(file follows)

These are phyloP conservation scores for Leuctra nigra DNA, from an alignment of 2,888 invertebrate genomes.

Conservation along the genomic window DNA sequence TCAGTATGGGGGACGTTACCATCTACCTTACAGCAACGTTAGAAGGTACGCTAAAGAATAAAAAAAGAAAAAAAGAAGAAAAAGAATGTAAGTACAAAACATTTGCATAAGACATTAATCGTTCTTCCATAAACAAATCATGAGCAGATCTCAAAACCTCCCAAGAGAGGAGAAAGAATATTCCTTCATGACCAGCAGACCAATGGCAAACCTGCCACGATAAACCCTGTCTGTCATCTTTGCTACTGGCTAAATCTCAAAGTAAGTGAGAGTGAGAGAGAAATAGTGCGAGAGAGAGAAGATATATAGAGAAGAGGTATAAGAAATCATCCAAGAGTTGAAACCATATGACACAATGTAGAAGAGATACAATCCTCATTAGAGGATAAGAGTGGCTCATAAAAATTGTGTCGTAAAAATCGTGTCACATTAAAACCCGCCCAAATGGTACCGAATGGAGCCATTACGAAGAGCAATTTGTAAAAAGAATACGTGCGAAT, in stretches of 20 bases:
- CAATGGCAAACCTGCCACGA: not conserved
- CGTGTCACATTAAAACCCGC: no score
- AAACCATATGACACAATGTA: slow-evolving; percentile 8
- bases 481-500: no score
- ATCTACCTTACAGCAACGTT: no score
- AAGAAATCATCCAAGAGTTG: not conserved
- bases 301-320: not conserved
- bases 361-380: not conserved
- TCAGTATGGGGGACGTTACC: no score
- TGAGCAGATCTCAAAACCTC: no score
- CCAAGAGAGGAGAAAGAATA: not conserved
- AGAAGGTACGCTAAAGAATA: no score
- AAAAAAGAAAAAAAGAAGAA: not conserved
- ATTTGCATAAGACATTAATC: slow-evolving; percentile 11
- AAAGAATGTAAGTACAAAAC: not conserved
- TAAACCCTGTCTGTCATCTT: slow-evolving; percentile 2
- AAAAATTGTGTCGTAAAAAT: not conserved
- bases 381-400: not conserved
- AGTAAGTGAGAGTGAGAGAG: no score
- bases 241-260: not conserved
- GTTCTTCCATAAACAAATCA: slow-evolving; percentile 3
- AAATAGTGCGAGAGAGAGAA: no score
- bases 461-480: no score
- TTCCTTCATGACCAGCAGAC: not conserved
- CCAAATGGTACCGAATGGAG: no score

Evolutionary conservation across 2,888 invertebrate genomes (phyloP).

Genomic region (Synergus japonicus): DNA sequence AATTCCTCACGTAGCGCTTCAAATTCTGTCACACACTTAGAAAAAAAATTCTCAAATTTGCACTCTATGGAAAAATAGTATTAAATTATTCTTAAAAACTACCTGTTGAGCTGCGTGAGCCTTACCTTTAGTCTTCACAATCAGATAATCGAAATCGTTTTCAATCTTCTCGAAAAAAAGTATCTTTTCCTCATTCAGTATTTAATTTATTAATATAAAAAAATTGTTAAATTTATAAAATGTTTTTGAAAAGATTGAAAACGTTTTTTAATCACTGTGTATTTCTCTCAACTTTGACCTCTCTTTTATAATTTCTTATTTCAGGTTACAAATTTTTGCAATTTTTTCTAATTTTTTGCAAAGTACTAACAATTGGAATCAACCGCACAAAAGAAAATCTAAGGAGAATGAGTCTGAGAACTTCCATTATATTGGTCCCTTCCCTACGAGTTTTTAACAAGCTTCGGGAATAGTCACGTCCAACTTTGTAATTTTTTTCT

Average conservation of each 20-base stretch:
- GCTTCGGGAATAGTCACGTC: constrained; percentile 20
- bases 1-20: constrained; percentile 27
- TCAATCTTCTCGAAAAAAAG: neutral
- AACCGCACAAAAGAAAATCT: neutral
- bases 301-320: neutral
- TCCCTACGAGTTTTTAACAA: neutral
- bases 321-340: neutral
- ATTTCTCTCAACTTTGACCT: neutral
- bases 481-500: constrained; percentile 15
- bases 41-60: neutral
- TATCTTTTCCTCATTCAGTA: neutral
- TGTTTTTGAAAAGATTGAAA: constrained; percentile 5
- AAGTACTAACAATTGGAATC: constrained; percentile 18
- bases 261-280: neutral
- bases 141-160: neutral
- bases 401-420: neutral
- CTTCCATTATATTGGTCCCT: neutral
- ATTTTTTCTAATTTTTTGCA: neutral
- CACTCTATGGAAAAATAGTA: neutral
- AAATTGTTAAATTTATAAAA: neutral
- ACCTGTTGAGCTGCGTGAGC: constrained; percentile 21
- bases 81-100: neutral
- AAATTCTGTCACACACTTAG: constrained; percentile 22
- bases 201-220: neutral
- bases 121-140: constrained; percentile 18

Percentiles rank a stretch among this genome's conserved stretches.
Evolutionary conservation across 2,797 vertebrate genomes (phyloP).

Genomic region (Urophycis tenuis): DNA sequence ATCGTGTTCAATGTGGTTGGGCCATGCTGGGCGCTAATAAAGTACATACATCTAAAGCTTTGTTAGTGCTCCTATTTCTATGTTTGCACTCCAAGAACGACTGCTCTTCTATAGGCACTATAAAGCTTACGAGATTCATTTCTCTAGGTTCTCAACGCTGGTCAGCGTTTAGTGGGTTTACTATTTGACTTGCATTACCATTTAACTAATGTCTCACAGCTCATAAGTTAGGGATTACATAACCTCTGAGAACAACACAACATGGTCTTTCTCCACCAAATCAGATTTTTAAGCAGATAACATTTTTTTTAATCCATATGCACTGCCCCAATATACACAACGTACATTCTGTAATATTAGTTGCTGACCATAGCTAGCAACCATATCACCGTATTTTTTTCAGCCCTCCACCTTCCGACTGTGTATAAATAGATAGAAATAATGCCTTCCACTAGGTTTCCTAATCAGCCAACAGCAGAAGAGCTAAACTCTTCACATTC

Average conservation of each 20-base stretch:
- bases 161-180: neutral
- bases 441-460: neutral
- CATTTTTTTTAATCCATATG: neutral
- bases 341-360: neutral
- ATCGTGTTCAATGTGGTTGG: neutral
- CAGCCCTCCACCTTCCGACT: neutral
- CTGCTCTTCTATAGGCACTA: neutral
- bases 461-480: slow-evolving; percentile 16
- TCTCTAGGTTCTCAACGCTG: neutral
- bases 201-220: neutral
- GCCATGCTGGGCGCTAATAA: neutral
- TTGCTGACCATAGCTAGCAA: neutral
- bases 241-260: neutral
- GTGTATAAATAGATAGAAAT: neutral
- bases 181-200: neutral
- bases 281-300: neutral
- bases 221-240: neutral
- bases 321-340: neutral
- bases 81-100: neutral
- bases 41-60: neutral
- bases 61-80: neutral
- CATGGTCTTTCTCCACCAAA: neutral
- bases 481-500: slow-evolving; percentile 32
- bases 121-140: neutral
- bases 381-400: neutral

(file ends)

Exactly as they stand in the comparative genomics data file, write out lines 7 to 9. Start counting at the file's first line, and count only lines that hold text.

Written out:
- ATCTACCTTACAGCAACGTT: no score
- AAGAAATCATCCAAGAGTTG: not conserved
- bases 301-320: not conserved